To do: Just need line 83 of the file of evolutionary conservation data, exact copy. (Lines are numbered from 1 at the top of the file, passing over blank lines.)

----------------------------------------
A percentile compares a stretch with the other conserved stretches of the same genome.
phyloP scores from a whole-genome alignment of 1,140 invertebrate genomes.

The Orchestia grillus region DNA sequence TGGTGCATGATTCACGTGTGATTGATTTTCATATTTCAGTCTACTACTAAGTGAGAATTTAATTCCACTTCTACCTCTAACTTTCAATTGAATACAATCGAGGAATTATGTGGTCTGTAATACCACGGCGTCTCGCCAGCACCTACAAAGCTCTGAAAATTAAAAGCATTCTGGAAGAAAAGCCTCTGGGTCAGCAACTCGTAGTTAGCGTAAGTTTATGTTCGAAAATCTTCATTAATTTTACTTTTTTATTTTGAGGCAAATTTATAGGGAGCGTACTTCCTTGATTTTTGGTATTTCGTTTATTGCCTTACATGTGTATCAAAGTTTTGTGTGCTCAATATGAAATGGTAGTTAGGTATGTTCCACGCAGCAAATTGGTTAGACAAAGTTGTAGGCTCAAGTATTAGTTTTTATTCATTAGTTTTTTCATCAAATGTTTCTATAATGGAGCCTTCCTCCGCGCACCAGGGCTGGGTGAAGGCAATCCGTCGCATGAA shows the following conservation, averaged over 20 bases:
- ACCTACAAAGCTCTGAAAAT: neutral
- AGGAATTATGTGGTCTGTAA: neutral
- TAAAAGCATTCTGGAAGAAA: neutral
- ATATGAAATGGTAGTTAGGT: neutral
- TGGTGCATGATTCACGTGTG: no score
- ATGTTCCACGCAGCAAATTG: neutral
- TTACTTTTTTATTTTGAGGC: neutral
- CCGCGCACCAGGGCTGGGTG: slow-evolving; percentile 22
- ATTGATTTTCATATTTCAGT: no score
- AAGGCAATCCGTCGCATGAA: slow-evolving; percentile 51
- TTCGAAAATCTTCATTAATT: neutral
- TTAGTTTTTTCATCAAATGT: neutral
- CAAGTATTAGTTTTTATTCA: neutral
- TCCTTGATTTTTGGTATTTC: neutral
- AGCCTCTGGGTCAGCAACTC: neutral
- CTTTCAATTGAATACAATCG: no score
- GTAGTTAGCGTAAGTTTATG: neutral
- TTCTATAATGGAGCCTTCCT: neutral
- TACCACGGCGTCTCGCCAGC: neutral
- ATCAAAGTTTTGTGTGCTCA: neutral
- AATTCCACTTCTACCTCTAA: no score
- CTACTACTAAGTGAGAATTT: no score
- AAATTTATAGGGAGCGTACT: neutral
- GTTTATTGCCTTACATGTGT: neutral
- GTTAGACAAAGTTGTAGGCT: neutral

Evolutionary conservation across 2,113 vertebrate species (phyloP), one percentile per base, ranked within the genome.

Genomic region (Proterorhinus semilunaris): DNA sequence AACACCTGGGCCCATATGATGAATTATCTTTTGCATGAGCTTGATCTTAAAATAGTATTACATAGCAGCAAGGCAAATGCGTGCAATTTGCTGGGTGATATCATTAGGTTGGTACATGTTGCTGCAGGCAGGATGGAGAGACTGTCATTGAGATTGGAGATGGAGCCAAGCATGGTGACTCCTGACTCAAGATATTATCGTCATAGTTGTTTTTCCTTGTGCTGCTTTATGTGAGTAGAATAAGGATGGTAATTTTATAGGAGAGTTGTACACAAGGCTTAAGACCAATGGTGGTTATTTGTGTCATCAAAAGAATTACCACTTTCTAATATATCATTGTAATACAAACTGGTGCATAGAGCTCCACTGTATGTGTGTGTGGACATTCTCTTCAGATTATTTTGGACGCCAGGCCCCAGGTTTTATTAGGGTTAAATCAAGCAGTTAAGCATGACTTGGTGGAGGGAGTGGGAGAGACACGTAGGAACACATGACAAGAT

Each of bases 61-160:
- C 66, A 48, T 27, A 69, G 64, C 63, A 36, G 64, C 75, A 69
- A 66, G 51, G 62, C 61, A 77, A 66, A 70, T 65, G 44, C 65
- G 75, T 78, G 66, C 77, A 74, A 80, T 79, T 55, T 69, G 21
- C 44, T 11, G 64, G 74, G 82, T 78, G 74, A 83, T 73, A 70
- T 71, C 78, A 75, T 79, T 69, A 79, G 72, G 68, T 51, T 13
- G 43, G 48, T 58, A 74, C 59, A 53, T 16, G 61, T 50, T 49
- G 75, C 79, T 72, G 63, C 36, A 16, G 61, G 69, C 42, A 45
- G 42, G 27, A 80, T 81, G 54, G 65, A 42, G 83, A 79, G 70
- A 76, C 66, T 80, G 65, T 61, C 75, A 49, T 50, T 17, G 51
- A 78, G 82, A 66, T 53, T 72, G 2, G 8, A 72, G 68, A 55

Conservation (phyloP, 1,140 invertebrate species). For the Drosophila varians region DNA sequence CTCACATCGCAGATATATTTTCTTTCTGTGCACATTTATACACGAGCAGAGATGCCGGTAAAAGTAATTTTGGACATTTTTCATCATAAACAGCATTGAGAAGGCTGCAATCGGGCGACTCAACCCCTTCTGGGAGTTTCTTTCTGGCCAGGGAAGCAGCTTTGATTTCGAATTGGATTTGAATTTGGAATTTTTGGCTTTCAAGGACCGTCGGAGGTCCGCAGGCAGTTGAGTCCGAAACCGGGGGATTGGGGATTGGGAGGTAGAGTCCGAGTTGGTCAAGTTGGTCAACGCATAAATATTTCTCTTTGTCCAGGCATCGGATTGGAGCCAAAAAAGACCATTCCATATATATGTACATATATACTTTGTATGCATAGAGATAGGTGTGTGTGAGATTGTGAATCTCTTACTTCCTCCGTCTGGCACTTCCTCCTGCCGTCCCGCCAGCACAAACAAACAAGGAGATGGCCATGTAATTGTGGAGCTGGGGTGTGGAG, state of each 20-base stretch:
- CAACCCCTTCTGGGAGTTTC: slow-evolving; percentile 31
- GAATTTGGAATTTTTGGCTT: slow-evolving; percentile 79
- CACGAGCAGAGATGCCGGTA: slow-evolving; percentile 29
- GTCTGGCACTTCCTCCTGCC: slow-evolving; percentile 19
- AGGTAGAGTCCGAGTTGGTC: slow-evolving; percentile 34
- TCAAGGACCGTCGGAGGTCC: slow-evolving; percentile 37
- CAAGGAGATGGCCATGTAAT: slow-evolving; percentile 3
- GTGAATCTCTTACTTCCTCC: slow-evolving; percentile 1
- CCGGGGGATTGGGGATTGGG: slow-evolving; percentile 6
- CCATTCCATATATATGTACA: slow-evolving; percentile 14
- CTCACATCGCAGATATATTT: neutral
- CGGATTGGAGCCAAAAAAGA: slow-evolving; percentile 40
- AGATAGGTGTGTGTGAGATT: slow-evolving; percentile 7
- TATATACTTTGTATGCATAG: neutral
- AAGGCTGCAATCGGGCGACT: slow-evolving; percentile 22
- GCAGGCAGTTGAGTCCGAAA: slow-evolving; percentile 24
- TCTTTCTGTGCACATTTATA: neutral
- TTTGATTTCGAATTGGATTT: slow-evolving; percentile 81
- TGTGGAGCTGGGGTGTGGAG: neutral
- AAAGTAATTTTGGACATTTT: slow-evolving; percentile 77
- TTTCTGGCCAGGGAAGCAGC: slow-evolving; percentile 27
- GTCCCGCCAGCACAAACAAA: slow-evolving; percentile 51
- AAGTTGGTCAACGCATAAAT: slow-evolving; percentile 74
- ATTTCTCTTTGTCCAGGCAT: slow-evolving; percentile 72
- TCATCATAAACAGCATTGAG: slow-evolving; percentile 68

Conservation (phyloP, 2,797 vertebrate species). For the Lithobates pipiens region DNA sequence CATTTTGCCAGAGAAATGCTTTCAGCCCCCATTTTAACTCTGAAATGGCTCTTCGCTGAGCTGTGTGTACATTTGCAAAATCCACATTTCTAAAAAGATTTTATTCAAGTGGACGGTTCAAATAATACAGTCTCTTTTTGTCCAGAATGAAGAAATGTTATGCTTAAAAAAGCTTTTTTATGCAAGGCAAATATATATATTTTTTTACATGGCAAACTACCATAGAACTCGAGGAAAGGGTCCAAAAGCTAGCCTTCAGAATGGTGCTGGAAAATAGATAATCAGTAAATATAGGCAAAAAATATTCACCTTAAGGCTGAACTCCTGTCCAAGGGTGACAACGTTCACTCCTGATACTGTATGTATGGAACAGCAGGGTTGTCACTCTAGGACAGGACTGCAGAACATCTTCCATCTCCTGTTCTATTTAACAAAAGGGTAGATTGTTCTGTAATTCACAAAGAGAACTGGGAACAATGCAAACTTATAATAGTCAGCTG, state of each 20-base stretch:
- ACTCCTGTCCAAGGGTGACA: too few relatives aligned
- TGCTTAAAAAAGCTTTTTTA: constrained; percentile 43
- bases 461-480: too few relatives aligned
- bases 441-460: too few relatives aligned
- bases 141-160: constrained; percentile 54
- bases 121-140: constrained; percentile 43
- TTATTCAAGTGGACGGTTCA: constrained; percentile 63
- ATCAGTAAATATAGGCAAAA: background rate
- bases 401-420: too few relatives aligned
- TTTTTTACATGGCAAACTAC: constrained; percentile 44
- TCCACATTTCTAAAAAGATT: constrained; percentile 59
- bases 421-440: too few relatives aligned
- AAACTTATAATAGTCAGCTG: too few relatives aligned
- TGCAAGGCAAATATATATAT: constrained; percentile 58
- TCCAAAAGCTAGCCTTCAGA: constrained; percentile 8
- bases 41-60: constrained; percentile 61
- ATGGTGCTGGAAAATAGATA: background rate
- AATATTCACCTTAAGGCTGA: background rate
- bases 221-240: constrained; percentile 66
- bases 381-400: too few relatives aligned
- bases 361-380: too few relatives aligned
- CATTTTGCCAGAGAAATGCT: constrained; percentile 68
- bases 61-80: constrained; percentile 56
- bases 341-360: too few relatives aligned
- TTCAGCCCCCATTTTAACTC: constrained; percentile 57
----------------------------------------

- TCCAAAAGCTAGCCTTCAGA: constrained; percentile 8